There are many different issues raised by this question so there is no ‘one size fits all’ answer.

Guidance on mandating COVID-19 vaccinations from the Fair Work Ombudsman[1] and Safe Work Australia[2] has evolved considerably and we expect that to continue as the economy is re opened after lockdown.

There are now numerous state or territory public health orders requiring COVID-19 vaccinations for specified workers in various industries and workplace health and safety (WHS) law requires that employers meet their duties to eliminate (or if that is not reasonably practicable, minimise) the risk of COVID-19 in the workplace.

In the absence of an applicable public health order, how does an employer determine whether it is one of the few that may be able to require employees to be vaccinated?

Vaccinations in the workplace

Recent Fair Work Commission cases involving employees who were dismissed for refusing mandatory flu vaccinations have provided useful commentary but have not definitively answered the question.[3]

These decisions confirm the principle that employers can only issue a direction to employees if the direction is lawful and reasonable – and that is something which must be assessed on a case-by-case basis. Some of the relevant considerations include WHS obligations, public health orders, the nature of each employer’s workplace, the inherent requirements of each employee’s role, whether alternative arrangements are available, health considerations for each employee, vaccine access, the vulnerability of clients and customers and anti-discrimination obligations.

Requiring employees to be vaccinated will also raise other relevant considerations. For instance, there may be consultation obligations under applicable modern awards and enterprise agreements, and there are privacy considerations stemming from information disclosed and collected as part of the process.

What should employers do next?

As a starting point, any employer considering whether to issue a direction to be vaccinated against COVID-19 should conduct a risk assessment.

We then strongly encourage you to seek legal advice to ensure that you have considered all of the various obligations involved before the direction is issued, and certainly before any action is taken against any employees who may refuse vaccination.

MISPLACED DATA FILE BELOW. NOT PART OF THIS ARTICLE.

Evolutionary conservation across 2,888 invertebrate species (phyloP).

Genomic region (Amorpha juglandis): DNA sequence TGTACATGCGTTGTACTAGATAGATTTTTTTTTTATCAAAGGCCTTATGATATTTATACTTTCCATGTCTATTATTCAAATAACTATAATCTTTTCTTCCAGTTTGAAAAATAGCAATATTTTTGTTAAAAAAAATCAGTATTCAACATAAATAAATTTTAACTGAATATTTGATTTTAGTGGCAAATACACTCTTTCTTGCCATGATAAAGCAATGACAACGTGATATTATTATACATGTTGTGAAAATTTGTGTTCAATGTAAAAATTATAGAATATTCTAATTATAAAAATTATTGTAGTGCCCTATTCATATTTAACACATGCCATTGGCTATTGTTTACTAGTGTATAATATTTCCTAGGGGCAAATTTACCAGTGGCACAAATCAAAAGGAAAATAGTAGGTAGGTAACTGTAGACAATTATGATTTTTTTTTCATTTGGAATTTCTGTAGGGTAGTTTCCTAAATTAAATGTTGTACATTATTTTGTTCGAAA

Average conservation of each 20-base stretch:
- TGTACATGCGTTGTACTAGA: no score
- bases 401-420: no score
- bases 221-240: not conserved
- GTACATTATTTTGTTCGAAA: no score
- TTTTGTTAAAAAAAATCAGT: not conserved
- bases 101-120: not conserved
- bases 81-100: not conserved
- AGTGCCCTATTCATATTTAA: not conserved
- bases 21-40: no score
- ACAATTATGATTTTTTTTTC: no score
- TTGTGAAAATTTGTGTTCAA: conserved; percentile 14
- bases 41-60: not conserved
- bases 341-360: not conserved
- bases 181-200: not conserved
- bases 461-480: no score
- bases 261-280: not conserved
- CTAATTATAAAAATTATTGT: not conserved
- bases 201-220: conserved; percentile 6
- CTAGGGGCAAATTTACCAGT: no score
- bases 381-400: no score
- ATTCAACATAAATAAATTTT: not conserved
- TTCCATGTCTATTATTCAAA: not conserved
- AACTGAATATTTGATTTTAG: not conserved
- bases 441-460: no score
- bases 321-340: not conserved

While it is exciting to see that the Government’s COVID-19 vaccination program has now progressed after a slow start, employers should keep in mind that vaccination is unlikely to be a silver bullet against COVID-19. All other available risk-mitigation measures such as social distancing, face masks, working from home where possible and PPE are likely to remain a necessary feature of Australian workplaces for some time to come.

For further information, contact Tim Greenall.




[3] Kimber v Sapphire Coast Community Aged Care [2021] FWCFB 6015, Ms Nicole Maree Arnold v Good­start Ear­ly Learn­ing Lim­it­ed T/A Good­start Ear­ly Learn­ing [2020] FWC 6083 and Ms Maria Corazon Glover v Ozcare [2021] FWC 231

Related News

How not to performance manage employees working from home during COVID-19!

With the coming of the COVID-19 pandemic many employees are working from home and this appears likely to continue for some time yet – especially in Victoria. In a decision highlighting the challenges of managing remote workers, the Fair Work...
12 November, 2020

Working from home brings with it benefits and challenges…what should employers consider to minimise health and safety and WorkCover risk

Working from home brings with it benefits and challenges…what should employers consider to minimise health and safety and Workcover risk Working from home is not a new phenomenon.  However, in the past couple of months as a result of COVID-19,...
23 September, 2020